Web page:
Kafou: Haiti, Art and Vodou, Nottingham Contemporary | Visual arts reviews, news & interviews
Kafou: Haiti, Art and Vodou, Nottingham Contemporary
Edible enjoyment and surreal surprises in a magical feast of art
I’ve rarely come across an exhibition as loaded with context as this one. Voodoo – or Vodou, as the show has it – is a massively complex and contested phenomenon, from the pin-sticking and zombies of legend and fantasy to the no-less colourful reality. Haitian history is tragic and dramatic, fraught with misinformation stemming from the country’s creation in an 18th century slave revolt. The religion, the history and the art produced from them feed in and out of each other in fascinating ways which the exhibition’s promotional material presents as a great slab of facts and ideas that have to be negotiated before you can even get your foot in the door.
What we see when we actually get inside is more modest in scale and ambition than you might expect, but often beautiful. It is also highly revealing, not only about Haitian culture, but how we choose to present and think about art from outside the Western mainstream.
The initial impression is of a kind of magic realist folk art
Vodou, we are led to understand, is a blend of African and Christian beliefs incorporating elements of native Indian religion, Western occultism, freemasonry and whatever else takes its adherents’ fancy. Its iconography draws equally promiscuously from the imagery that comes its way, from baroque religious art to Princess Diana, Nastassja Kinski and Fred Flintstone, all of whom have appeared on Vodou altars in recent years. You won’t, however, meet this unlikely trinity in this exhibition. Apart from a few examples of sequinned and embroidered ‘secret flags’, none of the images and objects here are religious artefacts. While everything – or almost everything – here has been inspired by Vodou, it has all been created as ‘art’ of one sort or another.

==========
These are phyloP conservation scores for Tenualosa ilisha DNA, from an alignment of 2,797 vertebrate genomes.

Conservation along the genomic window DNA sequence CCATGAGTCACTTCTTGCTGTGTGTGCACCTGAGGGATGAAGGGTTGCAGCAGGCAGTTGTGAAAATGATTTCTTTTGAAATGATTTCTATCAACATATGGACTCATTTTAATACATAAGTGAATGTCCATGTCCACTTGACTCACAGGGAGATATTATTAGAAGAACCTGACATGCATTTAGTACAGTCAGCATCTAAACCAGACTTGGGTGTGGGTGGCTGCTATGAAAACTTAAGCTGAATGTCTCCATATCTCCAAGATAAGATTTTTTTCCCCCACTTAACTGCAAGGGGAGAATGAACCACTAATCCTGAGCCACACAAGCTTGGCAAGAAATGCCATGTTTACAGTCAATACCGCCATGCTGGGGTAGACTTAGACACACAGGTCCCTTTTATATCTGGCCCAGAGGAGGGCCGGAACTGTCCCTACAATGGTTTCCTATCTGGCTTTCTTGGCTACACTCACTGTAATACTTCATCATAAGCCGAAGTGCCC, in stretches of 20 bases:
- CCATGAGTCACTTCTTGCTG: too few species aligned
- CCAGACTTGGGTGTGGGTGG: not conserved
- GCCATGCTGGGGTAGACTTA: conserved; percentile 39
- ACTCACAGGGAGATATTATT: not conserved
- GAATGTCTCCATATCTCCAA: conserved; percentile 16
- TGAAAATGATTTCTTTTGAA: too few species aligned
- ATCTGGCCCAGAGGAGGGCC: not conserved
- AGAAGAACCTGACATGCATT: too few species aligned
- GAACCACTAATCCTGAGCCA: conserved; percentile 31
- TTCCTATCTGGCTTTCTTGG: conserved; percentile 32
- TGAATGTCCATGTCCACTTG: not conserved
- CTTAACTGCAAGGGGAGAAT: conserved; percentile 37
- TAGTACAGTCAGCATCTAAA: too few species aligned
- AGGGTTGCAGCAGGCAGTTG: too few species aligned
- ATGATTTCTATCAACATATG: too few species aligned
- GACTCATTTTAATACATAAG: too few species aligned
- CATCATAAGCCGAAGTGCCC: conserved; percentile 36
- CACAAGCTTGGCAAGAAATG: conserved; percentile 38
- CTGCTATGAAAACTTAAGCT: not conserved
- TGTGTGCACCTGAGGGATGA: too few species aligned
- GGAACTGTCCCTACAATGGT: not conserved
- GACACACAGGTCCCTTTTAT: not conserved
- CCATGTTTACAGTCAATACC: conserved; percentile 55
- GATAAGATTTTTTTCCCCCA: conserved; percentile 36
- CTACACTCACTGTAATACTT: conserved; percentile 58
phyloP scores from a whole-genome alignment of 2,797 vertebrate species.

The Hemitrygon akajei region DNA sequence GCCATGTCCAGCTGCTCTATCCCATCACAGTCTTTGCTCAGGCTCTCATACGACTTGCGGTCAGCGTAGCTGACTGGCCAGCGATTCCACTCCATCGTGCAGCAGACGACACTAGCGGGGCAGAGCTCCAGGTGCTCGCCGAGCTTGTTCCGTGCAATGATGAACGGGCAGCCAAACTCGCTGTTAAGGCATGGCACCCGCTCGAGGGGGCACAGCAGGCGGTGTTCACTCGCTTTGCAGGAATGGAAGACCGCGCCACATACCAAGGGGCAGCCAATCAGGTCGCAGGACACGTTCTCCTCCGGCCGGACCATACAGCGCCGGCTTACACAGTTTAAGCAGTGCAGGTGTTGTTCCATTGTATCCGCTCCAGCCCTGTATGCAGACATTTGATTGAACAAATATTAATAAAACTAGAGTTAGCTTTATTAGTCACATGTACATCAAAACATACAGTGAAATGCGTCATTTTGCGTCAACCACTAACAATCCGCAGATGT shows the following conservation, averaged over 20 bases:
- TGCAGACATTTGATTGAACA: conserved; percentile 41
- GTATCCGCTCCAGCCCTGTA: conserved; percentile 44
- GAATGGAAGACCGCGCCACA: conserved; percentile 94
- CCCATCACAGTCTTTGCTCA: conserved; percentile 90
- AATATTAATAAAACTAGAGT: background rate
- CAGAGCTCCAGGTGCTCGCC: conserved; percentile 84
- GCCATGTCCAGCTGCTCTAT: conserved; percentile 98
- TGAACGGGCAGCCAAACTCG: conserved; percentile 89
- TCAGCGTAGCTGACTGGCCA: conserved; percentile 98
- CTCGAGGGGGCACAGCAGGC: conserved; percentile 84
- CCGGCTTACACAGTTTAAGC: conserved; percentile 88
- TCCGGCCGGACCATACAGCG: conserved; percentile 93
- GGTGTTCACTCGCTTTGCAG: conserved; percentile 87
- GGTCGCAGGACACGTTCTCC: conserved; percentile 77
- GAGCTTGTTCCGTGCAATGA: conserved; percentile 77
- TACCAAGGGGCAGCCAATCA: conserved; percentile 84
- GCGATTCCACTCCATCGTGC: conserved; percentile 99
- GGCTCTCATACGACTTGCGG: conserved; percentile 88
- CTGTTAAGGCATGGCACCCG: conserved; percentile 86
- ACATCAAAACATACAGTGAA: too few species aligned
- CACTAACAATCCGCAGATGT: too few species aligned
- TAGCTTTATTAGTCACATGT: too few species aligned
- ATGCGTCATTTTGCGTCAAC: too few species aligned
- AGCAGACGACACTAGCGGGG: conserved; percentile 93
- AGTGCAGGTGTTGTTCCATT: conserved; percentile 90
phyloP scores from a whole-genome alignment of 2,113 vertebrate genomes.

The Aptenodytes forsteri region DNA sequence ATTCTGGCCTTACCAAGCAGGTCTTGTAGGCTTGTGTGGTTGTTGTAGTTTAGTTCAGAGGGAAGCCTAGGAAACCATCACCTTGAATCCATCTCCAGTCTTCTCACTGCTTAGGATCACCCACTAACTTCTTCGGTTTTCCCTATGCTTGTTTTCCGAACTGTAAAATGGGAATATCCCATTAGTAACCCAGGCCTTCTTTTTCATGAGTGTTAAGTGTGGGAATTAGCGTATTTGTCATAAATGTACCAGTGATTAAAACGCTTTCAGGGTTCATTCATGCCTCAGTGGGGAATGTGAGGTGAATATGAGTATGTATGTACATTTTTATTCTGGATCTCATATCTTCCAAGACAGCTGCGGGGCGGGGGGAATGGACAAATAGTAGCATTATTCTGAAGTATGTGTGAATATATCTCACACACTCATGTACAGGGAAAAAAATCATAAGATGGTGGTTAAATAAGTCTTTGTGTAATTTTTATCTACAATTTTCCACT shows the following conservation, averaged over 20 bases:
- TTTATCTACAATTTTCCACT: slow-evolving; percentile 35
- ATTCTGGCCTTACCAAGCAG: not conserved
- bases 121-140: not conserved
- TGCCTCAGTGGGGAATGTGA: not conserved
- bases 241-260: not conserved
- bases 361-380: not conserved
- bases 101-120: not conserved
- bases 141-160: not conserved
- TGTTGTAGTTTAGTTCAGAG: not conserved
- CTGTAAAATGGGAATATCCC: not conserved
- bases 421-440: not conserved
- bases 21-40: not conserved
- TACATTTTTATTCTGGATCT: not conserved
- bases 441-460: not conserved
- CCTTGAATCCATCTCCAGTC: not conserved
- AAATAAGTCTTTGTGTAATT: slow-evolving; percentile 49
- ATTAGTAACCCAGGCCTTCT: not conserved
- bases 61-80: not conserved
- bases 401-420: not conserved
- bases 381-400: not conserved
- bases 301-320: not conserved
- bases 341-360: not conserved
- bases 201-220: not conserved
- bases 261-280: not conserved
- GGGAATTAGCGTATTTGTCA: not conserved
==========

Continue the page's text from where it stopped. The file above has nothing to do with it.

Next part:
Curated by Nottingham Contemporary’s director Alex Farquarson and photographer Leah Gordon (creator of the superb book Kanaval), the exhibition’s time frame begins in the 1940s, when Dewitt Peters, an American artist and teacher created the Centre d’Art, a gallery and informal art school in the Haitian capital Port au Prince. While the Centre d’Art was initially designed to promote Haitian Modernism, it became associated with so-called "naive art", the paintings of untutored peasants and artisans, such as Hector Hyppolite, a house painter and Vodou priest, and Benoit Rigaud, originally Peters’ driver. When the Surrealist leader Andre Breton visited the island in 1945 his enthusiasm for this work piqued the interest of international dealers and collectors, and a full-scale Haitian "primitive renaissance" was under way. This is the tradition, rejuvenated by subsequent movements, such as the 1970s Saint-Soloeil group, that this exhibition explores.
The first room looks at the original Haitian art superstars, from Hector Hyppolite, still the best-known Haitian artist, to Philome Obin, a Baptist and Freemason, who eschewed Vodou subjects and created his own history-based sub-genre. The initial impression is of a kind of magic realist folk art in which certain subjects predominate: Vodou deities, Haitian history, scenes from peasant life or sometimes all three at once.
Hyppolite, technically perhaps the least adept, gives the greatest sense of getting Vodou ritual raw onto the canvas. Some of the other’s efforts – such as Wilson Bigaud’s wonderful Africaine Carnivale (pictured above) correspond so closely to what Andre Breton would have liked, you can’t help feeling they must have been influenced as well as promoted by him.
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